Jaws of death: 1

When it comes to the critters of the desert, I'm pretty much a live-and-let-live kind of guy. This was, after all, their home long before it became mine. Rabbits, coyotes, lizards, crows, raccoons, owls, roadrunners — que sera sera!

For a long time I've been aware of a citrus rat living nearby. I would occasionally see it scuttle under the shrubbery, and, of course, there was ample evidence of its presence in the form of gnawed-out grapefruits. For the most part, however, he kept discretely to himself and avoided all cross-species social contact. In recent weeks, however, the rat had become more and more bold, scampering from one side of the gate to the other and now and then coming out into plain sight on the patio.

Last week I finally had enough. I was sitting on the patio enjoying my one allowed cup of morning coffee when a ruckus erupted in the top of the Indian laurel tree. Suddenly a dark gray shape plummeted from the top of the tree and landed astraddle the top of the wall. It was a smallish rat, and he lay there with his little legs splayed on either side of the wall, catching his breath and trying to comprehend what had just happened. Soon a big ol' alpha rat descended from the tree and assailed the smaller rat again, knocking it to the floor and chasing it down under the bushes, where, by the shrill eeks and squeaks, a pitched battle must have taken place. Eventually the smaller rat escaped and ran for his life.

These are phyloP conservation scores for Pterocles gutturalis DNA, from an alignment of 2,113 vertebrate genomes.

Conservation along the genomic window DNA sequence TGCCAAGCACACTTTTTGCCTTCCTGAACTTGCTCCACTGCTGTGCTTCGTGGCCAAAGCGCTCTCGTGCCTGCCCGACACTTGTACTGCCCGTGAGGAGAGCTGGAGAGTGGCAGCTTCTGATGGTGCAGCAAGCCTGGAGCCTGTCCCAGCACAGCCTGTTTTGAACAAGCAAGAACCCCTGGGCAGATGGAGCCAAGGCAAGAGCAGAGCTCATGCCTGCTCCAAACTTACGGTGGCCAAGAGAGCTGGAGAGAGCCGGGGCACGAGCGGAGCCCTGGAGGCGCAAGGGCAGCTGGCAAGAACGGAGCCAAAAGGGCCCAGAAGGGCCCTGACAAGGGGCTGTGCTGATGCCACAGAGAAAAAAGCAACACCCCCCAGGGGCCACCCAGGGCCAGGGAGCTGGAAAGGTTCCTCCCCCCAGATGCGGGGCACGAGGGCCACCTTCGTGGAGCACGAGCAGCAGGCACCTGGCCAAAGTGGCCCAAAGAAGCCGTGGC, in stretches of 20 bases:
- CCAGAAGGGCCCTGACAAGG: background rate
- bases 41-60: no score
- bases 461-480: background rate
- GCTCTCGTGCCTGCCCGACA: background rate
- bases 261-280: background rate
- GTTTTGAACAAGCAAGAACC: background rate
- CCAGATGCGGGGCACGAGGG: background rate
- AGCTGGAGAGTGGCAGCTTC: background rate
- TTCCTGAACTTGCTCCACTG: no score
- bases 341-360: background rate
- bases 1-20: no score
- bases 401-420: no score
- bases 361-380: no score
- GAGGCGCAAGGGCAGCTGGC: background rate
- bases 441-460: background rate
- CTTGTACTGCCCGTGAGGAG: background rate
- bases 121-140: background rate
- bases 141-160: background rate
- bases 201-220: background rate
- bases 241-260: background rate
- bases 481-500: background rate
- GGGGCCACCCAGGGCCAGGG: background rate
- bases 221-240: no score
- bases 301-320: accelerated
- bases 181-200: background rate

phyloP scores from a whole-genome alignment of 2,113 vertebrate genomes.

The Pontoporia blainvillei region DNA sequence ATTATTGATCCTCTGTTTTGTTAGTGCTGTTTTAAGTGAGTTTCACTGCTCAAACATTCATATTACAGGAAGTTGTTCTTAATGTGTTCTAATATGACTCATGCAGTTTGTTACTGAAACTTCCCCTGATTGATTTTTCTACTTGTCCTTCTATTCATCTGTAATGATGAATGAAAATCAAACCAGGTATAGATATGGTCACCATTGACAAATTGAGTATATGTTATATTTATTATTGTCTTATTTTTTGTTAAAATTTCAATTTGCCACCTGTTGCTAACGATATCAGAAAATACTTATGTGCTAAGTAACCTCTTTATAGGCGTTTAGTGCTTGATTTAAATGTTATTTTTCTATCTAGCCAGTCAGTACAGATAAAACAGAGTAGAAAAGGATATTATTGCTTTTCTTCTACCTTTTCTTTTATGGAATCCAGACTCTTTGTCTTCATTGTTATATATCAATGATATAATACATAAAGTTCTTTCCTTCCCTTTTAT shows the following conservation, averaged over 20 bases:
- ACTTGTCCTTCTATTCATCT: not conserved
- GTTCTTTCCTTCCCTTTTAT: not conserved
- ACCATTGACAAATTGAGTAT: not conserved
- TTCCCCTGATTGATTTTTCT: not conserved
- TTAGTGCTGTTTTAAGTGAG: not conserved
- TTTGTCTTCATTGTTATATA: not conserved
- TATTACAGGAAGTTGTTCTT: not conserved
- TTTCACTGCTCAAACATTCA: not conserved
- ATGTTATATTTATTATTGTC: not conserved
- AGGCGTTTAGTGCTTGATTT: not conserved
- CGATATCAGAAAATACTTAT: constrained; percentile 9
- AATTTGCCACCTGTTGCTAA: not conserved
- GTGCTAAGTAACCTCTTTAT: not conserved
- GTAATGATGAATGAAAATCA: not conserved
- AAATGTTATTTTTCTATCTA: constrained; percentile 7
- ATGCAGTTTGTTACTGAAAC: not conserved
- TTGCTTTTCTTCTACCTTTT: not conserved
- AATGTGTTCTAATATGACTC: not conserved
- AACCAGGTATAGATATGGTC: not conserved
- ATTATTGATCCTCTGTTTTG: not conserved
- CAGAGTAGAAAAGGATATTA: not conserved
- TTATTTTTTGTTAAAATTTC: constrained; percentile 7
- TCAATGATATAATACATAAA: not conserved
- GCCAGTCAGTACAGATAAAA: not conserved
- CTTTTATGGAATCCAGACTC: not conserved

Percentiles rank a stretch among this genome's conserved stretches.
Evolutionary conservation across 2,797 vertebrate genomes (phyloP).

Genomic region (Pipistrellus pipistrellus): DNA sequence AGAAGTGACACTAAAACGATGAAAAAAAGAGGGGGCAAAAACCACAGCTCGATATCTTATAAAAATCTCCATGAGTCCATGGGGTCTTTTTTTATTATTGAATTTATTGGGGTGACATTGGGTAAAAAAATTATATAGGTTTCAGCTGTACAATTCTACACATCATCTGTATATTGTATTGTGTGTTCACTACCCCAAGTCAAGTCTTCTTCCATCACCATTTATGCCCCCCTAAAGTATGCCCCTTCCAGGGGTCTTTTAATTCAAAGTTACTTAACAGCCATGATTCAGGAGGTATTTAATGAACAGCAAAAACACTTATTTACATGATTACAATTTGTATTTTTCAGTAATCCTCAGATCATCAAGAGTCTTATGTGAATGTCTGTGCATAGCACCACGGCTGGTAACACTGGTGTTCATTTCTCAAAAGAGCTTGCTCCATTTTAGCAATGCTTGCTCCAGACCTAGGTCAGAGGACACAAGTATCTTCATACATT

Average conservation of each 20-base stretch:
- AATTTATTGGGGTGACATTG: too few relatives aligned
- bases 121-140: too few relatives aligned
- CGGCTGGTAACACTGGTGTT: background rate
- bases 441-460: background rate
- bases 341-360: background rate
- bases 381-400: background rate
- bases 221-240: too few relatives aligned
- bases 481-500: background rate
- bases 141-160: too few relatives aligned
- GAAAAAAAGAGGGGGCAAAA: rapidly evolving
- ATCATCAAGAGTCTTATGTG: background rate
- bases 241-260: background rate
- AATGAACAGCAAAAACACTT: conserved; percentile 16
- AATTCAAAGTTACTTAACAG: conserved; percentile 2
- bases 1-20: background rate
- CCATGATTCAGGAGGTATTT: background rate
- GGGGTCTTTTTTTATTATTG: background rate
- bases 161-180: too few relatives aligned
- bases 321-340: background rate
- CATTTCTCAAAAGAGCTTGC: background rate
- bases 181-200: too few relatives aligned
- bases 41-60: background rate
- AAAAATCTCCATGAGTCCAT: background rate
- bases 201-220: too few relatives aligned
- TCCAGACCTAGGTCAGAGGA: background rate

I had found my limit. It was simply intolerable that my quiet enjoyment of the sole cup of morning coffee I'm allowed should be disturbed by quarrelsome rodents. They would have to go.

jaws of death

At Lowes I found some poison rat treats and an intimidating trap that I promptly dubbed the jaws of death. I brought them home and scattered the treats and baited the trap with peanut butter, as recommended. I carefully cocked the trap and placed it in the runway behind the bushes.

When I checked the next morning, the treats had disappeared and all the peanut butter was gone from the trap. The bastard had somehow managed to clean out every speck of peanut butter and even left little paw prints on the trap's trigger, but the trap was not sprung! I replenished the peanut butter and replaced the trap.

On the second morning, the trap was again unsprung, but again all the peanut butter — every teensy little speck of it — was gone. Harrumph! There seemed to be a misunderstanding about the rules of this game. The object is not to fatten the rats, but to kill them! Once again I baited the trap and set it carefully behind the bushes.

Finally, on the third morning, I found the trap sprung with a small rat with only his tail sticking out of the jaws of death. One down! Bring 'em on!